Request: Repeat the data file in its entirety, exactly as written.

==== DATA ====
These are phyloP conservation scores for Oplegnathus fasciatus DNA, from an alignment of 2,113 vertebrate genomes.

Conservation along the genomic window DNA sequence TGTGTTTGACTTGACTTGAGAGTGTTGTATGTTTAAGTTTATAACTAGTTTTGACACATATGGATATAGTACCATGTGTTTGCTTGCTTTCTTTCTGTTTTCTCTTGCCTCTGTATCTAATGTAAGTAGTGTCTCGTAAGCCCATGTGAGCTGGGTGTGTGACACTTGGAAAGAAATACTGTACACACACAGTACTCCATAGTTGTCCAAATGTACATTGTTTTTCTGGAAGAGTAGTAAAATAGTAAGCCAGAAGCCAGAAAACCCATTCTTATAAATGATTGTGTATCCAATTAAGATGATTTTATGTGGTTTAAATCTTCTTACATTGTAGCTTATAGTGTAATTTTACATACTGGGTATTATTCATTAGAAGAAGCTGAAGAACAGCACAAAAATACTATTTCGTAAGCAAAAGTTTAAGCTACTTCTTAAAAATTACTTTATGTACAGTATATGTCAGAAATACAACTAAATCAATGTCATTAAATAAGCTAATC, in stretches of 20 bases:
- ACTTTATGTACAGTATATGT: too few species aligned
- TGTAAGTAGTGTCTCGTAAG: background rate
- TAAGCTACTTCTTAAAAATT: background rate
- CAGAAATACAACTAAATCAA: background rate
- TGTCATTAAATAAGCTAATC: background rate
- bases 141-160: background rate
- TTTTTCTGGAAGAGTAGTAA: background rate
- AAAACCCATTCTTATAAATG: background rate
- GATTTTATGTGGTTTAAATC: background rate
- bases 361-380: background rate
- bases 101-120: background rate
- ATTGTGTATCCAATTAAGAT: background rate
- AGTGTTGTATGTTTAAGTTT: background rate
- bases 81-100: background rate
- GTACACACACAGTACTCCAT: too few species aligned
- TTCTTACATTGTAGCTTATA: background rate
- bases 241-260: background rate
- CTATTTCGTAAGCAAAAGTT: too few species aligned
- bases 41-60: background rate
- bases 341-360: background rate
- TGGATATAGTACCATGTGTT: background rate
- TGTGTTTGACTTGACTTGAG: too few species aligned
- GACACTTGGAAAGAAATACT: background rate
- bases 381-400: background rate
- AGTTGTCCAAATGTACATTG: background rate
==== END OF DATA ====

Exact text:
These are phyloP conservation scores for Oplegnathus fasciatus DNA, from an alignment of 2,113 vertebrate genomes.

Conservation along the genomic window DNA sequence TGTGTTTGACTTGACTTGAGAGTGTTGTATGTTTAAGTTTATAACTAGTTTTGACACATATGGATATAGTACCATGTGTTTGCTTGCTTTCTTTCTGTTTTCTCTTGCCTCTGTATCTAATGTAAGTAGTGTCTCGTAAGCCCATGTGAGCTGGGTGTGTGACACTTGGAAAGAAATACTGTACACACACAGTACTCCATAGTTGTCCAAATGTACATTGTTTTTCTGGAAGAGTAGTAAAATAGTAAGCCAGAAGCCAGAAAACCCATTCTTATAAATGATTGTGTATCCAATTAAGATGATTTTATGTGGTTTAAATCTTCTTACATTGTAGCTTATAGTGTAATTTTACATACTGGGTATTATTCATTAGAAGAAGCTGAAGAACAGCACAAAAATACTATTTCGTAAGCAAAAGTTTAAGCTACTTCTTAAAAATTACTTTATGTACAGTATATGTCAGAAATACAACTAAATCAATGTCATTAAATAAGCTAATC, in stretches of 20 bases:
- ACTTTATGTACAGTATATGT: too few species aligned
- TGTAAGTAGTGTCTCGTAAG: background rate
- TAAGCTACTTCTTAAAAATT: background rate
- CAGAAATACAACTAAATCAA: background rate
- TGTCATTAAATAAGCTAATC: background rate
- bases 141-160: background rate
- TTTTTCTGGAAGAGTAGTAA: background rate
- AAAACCCATTCTTATAAATG: background rate
- GATTTTATGTGGTTTAAATC: background rate
- bases 361-380: background rate
- bases 101-120: background rate
- ATTGTGTATCCAATTAAGAT: background rate
- AGTGTTGTATGTTTAAGTTT: background rate
- bases 81-100: background rate
- GTACACACACAGTACTCCAT: too few species aligned
- TTCTTACATTGTAGCTTATA: background rate
- bases 241-260: background rate
- CTATTTCGTAAGCAAAAGTT: too few species aligned
- bases 41-60: background rate
- bases 341-360: background rate
- TGGATATAGTACCATGTGTT: background rate
- TGTGTTTGACTTGACTTGAG: too few species aligned
- GACACTTGGAAAGAAATACT: background rate
- bases 381-400: background rate
- AGTTGTCCAAATGTACATTG: background rate